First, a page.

On top of that, with the upgraded sensors and emphasis on MR, you can explore the virtual space with just your hands too, with improved accuracy of hand and finger tracking.
Apple is taking a different approach with the Vision Pro — ditching the controller altogether and relying entirely on accurate hand and finger tracking to navigate the OS. Of course, you can connect the likes of a PS5 DualSense controller to play all of the best Apple Arcade games. But with a lot of VR games reliant on controllers, I’ll be curious to see just how developers port their titles over to this.
Meta Quest 3 vs Apple Vision Pro: Experience
At the moment, VisionOS is a bit intangible. We’ve seen a lot, and we’ve heard a lot. But until we try it, we can only work off of what we know and what others thought about their brief time with it.
The MR experience of the Vision Pro is aimed quite broadly across work and home applications — centering around a familiar home screen that you interact with using eye tracking and pinch gestures that are picked up using the sensors. A VR/AR mix can be fully customized to your taste with the Digital Crown on the headset, which adjusts the immersion into whatever digital world you see.
Meanwhile, Meta Quest 3’s experience follows a little in Apple’s footsteps with an MR experience afforded to it by full-color passthrough cameras, which will allow apps and games to blend into the environment around you. This is a huge upgrade over the grayscale image the Quest 2 provides.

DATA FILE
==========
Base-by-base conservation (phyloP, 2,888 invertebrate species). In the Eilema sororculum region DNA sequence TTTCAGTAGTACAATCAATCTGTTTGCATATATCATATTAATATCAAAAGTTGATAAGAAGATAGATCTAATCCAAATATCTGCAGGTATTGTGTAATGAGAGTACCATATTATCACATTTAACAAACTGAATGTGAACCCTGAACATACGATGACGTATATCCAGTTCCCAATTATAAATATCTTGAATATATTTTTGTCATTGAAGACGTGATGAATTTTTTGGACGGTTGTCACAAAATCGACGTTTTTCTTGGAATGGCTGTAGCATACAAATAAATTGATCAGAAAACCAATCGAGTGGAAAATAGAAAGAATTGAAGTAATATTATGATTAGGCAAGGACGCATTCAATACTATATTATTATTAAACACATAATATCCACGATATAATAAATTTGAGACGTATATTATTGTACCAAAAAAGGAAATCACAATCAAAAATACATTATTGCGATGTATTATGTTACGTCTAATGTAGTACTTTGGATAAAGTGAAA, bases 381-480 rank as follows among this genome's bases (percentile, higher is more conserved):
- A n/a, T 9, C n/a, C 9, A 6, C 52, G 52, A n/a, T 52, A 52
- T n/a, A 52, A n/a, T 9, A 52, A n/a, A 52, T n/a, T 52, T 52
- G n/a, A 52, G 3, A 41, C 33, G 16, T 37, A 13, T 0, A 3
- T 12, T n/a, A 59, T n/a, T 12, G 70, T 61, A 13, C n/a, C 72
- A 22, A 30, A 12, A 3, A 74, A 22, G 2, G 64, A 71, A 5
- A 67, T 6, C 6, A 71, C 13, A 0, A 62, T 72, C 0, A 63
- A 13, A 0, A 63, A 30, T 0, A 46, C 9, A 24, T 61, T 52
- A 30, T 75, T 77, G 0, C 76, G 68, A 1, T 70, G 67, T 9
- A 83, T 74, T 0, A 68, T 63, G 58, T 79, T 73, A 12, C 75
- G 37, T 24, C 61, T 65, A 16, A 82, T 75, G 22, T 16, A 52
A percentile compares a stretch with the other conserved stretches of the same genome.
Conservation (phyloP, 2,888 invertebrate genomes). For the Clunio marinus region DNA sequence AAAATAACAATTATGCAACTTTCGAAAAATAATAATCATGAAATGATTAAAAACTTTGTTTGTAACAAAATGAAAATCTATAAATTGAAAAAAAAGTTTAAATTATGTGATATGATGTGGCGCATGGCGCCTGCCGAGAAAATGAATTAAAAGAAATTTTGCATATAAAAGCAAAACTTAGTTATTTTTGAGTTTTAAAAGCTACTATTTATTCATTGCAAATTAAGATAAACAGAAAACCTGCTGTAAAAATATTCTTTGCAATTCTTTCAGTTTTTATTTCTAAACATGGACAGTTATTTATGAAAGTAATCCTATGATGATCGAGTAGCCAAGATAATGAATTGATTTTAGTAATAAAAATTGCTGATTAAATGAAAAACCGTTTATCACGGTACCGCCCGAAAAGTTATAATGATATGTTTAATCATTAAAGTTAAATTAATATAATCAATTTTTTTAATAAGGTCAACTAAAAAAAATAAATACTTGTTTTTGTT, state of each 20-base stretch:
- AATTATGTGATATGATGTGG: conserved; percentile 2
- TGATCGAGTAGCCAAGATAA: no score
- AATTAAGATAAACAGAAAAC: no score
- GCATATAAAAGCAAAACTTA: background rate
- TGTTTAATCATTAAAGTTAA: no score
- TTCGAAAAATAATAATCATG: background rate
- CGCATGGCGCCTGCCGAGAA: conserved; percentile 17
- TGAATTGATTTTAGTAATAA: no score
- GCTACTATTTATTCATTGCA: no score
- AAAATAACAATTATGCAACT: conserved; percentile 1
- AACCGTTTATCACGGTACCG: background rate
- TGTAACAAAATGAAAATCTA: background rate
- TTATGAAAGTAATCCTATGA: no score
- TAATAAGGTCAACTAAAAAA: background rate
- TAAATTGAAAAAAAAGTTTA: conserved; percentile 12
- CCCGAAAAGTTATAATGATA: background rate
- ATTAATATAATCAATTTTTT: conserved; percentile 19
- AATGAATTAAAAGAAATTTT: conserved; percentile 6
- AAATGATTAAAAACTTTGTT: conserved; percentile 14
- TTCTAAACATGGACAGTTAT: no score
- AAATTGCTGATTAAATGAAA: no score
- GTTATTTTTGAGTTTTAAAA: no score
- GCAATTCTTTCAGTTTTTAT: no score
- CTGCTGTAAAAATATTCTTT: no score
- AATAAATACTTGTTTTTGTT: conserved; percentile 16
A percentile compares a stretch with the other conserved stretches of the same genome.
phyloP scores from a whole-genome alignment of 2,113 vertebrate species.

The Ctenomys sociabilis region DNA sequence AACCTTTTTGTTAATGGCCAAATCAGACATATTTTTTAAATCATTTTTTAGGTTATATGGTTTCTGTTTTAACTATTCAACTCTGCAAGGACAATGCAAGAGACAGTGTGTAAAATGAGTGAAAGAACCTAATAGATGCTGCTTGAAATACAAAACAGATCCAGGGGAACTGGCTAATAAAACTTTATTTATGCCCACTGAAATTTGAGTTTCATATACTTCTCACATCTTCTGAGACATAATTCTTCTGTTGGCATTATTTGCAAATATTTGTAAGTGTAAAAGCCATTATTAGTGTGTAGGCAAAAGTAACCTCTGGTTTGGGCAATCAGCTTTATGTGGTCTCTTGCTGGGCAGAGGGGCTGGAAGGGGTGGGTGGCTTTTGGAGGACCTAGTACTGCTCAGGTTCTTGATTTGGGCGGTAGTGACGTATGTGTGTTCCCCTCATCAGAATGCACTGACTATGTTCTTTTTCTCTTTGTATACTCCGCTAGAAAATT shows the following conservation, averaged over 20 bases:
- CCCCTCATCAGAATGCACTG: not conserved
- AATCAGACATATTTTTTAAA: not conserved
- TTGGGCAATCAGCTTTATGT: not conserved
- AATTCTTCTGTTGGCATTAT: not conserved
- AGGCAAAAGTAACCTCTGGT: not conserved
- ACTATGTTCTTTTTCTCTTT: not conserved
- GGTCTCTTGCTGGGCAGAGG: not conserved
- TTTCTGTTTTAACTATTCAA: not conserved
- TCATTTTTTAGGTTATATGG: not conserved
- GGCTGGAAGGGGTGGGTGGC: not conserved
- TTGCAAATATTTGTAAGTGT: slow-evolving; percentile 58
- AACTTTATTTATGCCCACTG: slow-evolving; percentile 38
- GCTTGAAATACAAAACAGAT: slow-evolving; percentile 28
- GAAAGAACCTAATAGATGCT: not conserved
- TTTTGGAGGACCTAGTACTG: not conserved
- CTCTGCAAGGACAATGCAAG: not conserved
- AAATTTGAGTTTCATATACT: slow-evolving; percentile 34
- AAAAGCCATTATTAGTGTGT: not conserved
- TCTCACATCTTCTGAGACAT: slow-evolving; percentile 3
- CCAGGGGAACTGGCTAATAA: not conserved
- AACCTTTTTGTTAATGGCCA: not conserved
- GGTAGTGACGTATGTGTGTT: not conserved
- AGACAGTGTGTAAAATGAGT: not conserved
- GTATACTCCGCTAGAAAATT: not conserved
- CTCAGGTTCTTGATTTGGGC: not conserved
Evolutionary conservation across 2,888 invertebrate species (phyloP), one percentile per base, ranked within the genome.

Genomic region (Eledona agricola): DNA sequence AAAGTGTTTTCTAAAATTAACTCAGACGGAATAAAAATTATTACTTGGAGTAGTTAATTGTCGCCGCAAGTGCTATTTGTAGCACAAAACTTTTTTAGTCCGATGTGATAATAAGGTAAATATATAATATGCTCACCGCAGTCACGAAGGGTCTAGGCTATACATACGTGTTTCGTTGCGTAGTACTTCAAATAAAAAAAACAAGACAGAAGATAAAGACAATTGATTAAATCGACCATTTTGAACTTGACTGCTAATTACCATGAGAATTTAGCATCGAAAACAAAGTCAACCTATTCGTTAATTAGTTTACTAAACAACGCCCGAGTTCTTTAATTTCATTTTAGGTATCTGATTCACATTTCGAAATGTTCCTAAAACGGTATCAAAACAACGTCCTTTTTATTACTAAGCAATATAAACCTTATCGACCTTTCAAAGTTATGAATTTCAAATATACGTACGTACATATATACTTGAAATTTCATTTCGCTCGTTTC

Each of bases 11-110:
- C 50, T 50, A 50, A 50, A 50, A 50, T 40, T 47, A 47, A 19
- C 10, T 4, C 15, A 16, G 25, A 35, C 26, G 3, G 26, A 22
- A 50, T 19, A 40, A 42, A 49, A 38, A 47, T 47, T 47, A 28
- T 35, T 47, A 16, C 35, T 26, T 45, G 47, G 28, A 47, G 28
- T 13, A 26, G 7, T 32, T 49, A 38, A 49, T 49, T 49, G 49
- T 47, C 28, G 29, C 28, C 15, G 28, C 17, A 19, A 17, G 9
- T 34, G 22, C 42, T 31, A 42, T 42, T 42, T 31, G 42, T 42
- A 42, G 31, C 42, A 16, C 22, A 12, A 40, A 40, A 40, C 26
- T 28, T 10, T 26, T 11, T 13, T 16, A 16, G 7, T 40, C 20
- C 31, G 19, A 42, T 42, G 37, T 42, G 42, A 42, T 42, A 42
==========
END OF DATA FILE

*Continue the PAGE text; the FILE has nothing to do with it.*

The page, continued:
This opens up a literal world of new possibilities for the Quest 3, similar to what we saw with the Quest Pro. You could use the Quest 3 for productivity tasks, using your actual laptop while augmenting it with additional virtual displays appearing alongside it.
Games will also be able to overlay on reality, with a virtual tabletop gaming environment shown in the trailer for Quest 3, letting players roll their dice and watch the results of their actions play out on a virtual board placed on their table thanks to the depth sensor in the Quest 3.
On paper, this should be a mismatch. But given it looks likely that you can get a similar MR experience from Meta’s headset at $500 to what Vision Pro is touting for its device seven times the cost, I’ve no doubt that Apple is getting a little nervous right now.
Sure, there are cutbacks between the two — the Vision Pro has a far more luxurious aesthetic and build, which packs far more processing power, and more sensors for accurate tracking. However, the Quest 3 offers a lot of the same with less powerful components, a plastic build, and a vastly cheaper price.
It’s enough to make anyone unsure about whether Apple’s pricey pick is the way to go, especially when it comes to the fact that Meta has years of app and game support under its belt. At the moment, the choice seems obvious. But we’ll revisit this once we can go hands on with the Vision Pro.
Stay in the know with Laptop Mag
Get our in-depth reviews, helpful tips, great deals, and the biggest news stories delivered to your inbox.
Jason brings a decade of tech and gaming journalism experience to his role as a writer at Laptop Mag. He takes a particular interest in writing articles and creating videos about laptops, headphones and games. He has previously written for Kotaku, Stuff and BBC Science Focus. In his spare time, you'll find Jason looking for good dogs to pet or thinking about eating pizza if he isn't already.